The 10 Best Bike Speakers
We spent 43 hours on research, videography, and editing, to review the top choices for this wiki. If cycling is your preferred mode of transportation, make sure you’ll never have to go without your tunes or podcasts again with one of these bike speakers. Capable of connecting to a variety of mobile devices, you’ll be able to enjoy a quality audio experience as you ride. Just make sure to maintain a respectful volume, lest you annoy your fellow two-wheeled commuters. When users buy our independently chosen editorial picks, we may earn commissions to support our work. Skip to the best bike speaker on Amazon.
The Basics Of Bike Safety
For nighttime riding, a cyclist must make sure his or her reflectors are in good working order, and they should affix both a headlight and a rear flasher to their bike.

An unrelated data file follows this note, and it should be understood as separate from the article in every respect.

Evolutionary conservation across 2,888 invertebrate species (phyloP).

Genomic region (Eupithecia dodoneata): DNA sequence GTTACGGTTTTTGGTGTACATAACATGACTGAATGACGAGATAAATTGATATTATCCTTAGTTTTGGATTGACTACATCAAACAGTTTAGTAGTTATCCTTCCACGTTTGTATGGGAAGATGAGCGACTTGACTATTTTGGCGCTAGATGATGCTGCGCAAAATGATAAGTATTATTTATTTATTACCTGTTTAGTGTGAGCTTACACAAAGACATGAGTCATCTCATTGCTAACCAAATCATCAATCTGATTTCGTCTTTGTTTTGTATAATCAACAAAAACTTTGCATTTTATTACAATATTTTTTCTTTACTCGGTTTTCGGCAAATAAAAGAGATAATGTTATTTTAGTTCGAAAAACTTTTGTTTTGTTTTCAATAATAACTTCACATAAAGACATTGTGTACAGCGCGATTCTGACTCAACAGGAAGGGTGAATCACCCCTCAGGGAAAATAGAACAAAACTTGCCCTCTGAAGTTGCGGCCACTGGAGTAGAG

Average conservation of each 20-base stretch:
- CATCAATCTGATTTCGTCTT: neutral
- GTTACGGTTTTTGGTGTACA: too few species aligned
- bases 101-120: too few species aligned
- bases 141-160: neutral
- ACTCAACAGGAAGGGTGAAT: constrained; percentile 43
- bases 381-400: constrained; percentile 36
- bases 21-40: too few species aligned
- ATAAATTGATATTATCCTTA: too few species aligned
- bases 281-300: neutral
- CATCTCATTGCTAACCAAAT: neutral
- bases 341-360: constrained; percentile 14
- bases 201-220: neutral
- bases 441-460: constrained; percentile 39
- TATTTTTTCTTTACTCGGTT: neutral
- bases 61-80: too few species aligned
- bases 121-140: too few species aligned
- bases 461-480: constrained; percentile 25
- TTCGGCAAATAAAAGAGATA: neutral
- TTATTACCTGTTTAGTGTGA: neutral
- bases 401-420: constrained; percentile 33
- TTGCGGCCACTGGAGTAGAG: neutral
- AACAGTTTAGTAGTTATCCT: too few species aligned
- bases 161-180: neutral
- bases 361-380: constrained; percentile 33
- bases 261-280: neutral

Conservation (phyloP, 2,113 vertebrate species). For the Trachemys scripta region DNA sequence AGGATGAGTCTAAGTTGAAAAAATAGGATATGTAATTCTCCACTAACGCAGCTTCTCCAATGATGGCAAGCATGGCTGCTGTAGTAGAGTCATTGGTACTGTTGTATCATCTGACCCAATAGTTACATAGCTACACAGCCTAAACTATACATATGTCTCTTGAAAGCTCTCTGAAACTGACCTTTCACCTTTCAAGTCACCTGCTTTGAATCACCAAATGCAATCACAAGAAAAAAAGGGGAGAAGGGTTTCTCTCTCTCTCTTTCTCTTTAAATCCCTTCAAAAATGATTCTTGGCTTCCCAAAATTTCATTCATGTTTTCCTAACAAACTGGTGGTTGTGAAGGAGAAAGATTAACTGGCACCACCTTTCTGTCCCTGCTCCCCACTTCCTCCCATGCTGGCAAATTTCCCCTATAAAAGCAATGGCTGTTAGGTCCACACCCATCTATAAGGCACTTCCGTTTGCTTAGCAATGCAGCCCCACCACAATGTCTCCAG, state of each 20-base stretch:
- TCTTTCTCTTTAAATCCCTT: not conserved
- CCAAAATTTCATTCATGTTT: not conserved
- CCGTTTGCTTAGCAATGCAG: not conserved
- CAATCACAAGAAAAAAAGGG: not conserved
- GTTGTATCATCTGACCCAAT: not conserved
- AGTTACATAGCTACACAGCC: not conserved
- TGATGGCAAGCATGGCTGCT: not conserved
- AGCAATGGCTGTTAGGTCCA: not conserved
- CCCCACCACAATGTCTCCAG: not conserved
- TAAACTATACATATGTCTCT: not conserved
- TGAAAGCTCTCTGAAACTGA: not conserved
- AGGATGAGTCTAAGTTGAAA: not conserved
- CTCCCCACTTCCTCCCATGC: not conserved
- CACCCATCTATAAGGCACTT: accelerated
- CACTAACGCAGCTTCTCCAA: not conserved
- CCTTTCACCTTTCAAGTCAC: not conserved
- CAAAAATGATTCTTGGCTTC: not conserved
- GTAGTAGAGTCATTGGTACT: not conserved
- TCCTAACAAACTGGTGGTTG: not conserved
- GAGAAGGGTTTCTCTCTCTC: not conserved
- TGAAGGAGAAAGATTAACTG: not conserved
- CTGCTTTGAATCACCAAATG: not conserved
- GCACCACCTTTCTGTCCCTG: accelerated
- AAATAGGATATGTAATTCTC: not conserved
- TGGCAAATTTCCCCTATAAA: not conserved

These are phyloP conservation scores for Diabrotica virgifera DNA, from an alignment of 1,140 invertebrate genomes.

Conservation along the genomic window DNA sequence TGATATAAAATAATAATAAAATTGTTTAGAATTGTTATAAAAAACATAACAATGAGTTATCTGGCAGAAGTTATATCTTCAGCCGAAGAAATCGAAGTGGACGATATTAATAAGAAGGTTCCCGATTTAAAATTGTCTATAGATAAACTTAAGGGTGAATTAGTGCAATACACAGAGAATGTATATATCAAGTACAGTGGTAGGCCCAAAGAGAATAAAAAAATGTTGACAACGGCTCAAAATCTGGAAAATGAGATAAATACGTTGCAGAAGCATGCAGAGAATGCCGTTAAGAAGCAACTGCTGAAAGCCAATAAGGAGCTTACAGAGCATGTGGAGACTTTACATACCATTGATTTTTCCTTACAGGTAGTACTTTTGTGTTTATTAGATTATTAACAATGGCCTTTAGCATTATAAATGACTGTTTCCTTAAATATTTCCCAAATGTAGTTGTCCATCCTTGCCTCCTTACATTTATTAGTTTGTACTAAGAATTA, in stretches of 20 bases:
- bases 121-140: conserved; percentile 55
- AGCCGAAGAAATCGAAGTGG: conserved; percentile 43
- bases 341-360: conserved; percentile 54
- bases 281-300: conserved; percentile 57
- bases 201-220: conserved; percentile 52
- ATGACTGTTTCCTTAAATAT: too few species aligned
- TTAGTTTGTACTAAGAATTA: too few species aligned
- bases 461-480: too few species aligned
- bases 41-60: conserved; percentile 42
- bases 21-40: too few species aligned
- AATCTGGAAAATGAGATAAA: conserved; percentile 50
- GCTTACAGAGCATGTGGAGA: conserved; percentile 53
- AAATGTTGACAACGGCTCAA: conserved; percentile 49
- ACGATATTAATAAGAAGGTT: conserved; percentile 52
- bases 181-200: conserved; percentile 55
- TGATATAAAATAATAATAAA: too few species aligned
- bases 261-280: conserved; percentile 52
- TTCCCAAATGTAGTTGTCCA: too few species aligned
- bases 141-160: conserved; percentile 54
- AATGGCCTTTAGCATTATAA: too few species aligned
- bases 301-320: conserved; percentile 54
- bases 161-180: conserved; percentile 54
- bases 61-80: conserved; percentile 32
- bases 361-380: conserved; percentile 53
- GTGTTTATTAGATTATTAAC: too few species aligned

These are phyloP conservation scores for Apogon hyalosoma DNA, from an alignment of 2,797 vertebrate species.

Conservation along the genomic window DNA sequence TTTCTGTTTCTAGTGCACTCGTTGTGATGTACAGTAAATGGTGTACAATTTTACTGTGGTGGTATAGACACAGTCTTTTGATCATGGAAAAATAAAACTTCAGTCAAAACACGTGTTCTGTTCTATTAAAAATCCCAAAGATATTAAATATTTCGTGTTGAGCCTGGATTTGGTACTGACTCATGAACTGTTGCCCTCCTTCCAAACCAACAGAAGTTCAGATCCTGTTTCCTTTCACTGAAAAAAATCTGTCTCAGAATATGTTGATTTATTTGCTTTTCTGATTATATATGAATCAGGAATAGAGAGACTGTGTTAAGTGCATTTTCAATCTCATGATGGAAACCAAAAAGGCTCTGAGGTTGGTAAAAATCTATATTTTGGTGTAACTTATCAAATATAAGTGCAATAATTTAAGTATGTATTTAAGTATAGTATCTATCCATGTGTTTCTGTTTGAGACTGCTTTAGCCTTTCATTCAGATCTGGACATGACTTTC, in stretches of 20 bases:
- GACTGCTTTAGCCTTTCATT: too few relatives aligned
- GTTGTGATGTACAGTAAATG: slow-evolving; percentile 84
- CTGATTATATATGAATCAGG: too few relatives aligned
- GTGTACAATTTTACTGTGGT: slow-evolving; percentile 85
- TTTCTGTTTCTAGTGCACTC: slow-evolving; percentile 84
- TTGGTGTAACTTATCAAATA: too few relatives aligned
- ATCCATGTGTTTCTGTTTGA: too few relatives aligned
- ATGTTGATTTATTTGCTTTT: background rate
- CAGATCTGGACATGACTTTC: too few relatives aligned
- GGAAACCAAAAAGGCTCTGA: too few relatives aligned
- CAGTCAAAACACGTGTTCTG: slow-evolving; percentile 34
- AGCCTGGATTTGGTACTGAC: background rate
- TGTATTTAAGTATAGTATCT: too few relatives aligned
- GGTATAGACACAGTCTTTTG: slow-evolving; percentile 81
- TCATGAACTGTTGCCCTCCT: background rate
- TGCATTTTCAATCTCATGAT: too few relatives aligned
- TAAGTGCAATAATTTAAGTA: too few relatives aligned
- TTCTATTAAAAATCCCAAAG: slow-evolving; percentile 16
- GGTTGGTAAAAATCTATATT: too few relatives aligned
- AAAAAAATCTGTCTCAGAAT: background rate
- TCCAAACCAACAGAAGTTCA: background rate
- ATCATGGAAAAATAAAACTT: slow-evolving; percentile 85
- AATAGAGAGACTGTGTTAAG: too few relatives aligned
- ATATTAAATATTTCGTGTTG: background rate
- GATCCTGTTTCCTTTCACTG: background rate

And approximately two percent of those killed as a result of automobile accidents were in fact bikers.
Riding a bicycle can be enjoyable, great for your health, and an efficient, low cost and environmentally friendly way to travel all at the same time. But regardless of whether you're riding through the park for fun, down miles of trail for exercise or as part of a competition, or using a bike as your preferred method of commuting, you need to make sure you take all needed safety precautions before you let yourself have fun, exercise, or travel on that bike.
Riding in the city or in busy suburbs can be the most dangerous place for a bicyclist. In 2013, the last year for which we have decent data at present, there were more than 900 cyclist fatalities in the United States. And approximately two percent of those killed as a result of automobile accidents were in fact bikers. Add to those grim statistics the fact that the year 2013 saw nearly half a million emergency room visits as a result of bicycle accidents and it comes clear that safety is not to be taken lightly when it comes to riding your bike.